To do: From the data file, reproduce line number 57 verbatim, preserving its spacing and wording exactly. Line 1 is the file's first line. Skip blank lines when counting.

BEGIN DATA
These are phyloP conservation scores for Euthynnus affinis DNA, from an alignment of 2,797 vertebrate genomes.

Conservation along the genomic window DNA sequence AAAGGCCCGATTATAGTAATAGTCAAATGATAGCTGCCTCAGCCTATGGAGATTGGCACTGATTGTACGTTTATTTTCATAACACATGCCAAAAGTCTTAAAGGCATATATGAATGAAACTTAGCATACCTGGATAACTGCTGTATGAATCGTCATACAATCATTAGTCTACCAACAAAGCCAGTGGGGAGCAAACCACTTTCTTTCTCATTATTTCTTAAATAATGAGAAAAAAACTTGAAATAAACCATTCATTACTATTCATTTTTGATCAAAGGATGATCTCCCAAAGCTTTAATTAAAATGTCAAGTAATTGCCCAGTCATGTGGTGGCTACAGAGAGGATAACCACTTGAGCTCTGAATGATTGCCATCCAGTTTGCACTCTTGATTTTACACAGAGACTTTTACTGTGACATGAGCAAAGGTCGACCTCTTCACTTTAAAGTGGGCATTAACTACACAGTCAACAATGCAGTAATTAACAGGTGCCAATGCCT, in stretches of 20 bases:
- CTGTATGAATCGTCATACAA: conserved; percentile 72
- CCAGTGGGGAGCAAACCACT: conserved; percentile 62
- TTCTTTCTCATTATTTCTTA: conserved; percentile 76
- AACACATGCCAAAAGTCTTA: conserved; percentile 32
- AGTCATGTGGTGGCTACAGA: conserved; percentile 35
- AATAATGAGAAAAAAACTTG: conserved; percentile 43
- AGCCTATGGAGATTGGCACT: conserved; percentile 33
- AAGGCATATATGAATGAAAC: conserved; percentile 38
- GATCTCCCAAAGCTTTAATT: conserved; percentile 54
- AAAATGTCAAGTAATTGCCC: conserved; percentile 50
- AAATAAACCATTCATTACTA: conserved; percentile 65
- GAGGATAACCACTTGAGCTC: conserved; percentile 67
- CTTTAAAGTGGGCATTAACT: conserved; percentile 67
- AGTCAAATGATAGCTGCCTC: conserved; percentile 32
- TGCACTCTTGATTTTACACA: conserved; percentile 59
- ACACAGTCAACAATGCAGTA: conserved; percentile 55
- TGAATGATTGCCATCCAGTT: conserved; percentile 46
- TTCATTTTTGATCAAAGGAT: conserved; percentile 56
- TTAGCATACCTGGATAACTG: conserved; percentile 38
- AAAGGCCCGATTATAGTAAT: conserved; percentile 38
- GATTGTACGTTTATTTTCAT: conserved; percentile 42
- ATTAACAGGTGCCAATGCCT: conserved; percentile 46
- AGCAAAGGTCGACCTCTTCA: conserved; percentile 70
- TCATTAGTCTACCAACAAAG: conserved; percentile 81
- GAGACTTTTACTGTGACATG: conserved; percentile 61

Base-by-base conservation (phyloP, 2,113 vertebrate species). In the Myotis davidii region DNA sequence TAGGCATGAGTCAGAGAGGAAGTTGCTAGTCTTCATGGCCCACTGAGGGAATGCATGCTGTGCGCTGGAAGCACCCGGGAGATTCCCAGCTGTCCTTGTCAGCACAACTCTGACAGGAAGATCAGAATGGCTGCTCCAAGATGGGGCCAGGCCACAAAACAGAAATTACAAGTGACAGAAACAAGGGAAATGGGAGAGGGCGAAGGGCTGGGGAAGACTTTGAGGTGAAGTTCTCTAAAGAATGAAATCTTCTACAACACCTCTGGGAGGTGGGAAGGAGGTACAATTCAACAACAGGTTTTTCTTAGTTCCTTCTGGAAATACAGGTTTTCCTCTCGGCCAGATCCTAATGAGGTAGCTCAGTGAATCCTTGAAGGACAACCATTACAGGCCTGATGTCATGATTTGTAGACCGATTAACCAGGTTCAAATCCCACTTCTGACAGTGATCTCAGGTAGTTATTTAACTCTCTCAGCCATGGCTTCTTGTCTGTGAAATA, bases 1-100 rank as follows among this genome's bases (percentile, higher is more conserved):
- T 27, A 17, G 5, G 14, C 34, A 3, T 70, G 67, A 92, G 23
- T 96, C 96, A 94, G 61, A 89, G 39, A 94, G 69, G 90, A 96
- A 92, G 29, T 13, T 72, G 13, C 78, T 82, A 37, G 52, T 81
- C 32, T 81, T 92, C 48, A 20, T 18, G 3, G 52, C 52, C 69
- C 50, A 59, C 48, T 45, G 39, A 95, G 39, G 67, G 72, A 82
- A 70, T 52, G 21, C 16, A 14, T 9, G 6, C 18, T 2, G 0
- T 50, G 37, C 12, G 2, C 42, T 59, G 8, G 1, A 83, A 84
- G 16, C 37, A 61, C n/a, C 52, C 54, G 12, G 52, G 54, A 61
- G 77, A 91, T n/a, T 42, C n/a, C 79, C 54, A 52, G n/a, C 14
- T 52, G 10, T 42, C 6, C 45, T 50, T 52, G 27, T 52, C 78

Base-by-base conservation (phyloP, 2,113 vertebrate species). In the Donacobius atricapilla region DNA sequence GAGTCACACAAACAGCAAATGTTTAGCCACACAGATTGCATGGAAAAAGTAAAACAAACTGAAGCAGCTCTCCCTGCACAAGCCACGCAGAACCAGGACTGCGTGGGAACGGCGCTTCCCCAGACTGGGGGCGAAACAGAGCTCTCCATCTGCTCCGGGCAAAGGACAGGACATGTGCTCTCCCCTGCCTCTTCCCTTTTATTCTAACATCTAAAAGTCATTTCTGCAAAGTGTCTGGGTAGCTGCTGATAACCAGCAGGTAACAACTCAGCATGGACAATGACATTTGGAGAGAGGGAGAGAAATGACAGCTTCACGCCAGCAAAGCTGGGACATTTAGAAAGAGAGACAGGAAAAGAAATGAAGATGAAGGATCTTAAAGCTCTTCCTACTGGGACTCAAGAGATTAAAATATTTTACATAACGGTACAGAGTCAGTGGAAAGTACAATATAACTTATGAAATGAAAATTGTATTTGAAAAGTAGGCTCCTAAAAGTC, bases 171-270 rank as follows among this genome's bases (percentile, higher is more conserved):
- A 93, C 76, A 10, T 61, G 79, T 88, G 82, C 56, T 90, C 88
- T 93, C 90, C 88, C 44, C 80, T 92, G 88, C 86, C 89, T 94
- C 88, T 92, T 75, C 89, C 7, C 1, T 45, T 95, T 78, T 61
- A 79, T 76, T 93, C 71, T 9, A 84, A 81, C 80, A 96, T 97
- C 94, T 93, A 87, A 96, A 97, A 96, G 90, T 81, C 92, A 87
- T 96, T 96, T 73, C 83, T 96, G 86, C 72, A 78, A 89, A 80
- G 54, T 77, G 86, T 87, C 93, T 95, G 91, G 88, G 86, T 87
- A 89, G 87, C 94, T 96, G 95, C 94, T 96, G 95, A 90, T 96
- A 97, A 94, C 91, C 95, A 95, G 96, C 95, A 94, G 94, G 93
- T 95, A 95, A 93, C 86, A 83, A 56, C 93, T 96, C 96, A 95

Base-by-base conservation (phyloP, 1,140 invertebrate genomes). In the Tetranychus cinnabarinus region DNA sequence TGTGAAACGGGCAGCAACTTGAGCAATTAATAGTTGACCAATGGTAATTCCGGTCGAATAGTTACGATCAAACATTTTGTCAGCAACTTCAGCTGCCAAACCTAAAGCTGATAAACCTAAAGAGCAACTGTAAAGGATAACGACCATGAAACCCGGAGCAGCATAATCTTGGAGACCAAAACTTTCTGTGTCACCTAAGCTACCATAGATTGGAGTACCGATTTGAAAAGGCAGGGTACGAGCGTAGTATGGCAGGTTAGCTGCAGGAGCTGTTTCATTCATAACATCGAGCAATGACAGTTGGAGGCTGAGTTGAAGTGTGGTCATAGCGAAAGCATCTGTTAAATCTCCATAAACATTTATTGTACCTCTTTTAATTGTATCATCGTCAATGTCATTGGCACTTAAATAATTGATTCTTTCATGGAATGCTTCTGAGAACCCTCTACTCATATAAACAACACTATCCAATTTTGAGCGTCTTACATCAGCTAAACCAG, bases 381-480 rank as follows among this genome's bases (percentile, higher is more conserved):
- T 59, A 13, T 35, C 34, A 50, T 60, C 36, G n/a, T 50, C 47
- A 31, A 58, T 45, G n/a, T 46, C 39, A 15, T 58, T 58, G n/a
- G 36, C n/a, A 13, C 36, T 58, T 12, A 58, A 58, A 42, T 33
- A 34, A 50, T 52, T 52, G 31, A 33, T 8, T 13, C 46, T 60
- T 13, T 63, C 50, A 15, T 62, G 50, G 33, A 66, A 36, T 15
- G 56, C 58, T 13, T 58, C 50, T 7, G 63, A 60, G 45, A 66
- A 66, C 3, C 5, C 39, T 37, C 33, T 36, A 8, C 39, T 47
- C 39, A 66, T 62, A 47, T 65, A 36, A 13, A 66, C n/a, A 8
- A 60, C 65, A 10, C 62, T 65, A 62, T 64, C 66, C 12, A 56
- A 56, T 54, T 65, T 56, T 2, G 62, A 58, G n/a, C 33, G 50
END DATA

- A 66, C 3, C 5, C 39, T 37, C 33, T 36, A 8, C 39, T 47